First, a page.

Two actions taken by the Central Bank of Nigeria (CBN) this week highlight the bank’s persistent penchant for micromanaging the exchange rate rather than heeding calls from international lenders to float the currency. The measures introduced on 24 and 25 August are likely aimed at counterbalancing an anticipated spike in FX demand as international flights are scheduled to resume on 29 August.
The CBN had suspended the sale of foreign exchange to bureau de change (BDC) operators in March when international flights were suspended but indicated that it would resume sales upon resumption of flight operations. Amid the double whammy of the Covid-19 pandemic and subdued international oil prices, foreign exchange scarcity remains a key problem for Nigeria’s economy. As of August, demand for at least USD 2.5bn is reportedly queued at the CBN for clearance and most banks have placed a USD 100 monthly spending limit on credit cards for international transactions. As per the chart below, the delta between the official and the parallel market rate could soon be nearing the level of the 2016/17 forex crisis.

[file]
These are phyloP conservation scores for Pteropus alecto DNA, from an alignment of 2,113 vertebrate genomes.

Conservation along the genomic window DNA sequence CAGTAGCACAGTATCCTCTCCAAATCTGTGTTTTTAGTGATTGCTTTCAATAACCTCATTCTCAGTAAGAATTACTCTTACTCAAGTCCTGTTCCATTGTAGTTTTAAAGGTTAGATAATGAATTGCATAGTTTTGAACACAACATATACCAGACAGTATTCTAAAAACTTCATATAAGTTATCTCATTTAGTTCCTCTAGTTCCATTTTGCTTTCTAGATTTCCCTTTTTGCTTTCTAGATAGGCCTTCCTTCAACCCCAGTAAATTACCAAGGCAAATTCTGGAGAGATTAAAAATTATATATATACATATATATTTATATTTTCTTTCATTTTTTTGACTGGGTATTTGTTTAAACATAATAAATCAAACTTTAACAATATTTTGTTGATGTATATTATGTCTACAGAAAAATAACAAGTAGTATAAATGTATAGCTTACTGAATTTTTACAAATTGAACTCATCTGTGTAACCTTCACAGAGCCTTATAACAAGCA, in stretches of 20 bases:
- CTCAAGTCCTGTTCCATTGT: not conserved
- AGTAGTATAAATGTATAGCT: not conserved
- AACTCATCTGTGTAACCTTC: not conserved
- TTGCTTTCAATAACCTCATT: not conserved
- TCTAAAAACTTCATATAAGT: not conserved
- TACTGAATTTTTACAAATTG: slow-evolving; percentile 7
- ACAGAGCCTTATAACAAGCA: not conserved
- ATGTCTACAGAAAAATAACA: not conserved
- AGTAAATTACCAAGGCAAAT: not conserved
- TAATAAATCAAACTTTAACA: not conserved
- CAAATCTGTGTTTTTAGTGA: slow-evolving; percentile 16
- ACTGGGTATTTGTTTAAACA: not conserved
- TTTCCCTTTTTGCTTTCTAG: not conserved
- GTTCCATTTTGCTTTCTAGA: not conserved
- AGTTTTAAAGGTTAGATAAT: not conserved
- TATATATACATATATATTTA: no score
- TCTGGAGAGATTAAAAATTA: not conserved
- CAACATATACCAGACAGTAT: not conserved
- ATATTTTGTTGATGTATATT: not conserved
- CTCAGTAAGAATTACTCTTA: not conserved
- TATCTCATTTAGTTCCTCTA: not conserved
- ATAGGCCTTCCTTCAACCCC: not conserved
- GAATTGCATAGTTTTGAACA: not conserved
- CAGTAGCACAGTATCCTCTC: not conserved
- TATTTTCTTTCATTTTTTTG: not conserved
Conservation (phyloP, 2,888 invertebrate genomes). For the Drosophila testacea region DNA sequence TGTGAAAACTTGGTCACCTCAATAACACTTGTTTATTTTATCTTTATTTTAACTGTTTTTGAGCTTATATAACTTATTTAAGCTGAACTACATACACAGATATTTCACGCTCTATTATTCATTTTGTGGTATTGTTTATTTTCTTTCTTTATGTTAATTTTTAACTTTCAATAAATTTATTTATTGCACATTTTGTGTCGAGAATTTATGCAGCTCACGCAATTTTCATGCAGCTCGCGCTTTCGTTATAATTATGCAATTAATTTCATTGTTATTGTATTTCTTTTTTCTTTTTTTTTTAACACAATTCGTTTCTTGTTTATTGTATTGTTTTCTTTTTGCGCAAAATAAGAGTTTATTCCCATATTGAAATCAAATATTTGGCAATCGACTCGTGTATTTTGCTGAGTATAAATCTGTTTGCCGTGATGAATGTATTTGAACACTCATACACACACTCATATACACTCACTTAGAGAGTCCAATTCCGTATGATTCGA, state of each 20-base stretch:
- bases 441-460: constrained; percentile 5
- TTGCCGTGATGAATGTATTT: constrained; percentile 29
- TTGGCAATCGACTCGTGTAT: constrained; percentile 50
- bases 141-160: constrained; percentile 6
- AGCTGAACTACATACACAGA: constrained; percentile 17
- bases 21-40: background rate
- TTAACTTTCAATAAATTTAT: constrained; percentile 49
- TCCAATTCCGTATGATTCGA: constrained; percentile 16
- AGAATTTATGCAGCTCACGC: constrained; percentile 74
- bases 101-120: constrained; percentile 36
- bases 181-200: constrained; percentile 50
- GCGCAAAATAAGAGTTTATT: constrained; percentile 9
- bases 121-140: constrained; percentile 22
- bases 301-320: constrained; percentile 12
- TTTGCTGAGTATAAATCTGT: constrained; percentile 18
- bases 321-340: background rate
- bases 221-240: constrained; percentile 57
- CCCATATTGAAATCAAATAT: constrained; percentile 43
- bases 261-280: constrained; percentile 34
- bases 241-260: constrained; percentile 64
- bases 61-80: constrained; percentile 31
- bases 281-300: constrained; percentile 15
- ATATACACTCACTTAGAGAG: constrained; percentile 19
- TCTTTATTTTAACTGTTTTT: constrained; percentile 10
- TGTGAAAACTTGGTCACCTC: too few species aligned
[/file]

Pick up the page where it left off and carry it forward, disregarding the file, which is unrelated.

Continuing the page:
While this gap is supposed to shrink if and when the CBN resumes sales to BDCs, the central bank is looking for other ways to save its precious forex reserves, whilst avoiding another devaluation. A directive introduced on 24 August now forces importers to specify the respective foreign supplier when channeling requests for foreign exchange to the CBN through their bank. Ostensibly, the measure is supposed to curb over-invoicing and transfer mispricing by cutting out middlemen, but will likely further complicate and bureaucratize imports. Additionally, on 25 August, the CBN directed all banks to report exporting companies that did not immediately convert their export proceeds into naira, threatening further action against any defaulters.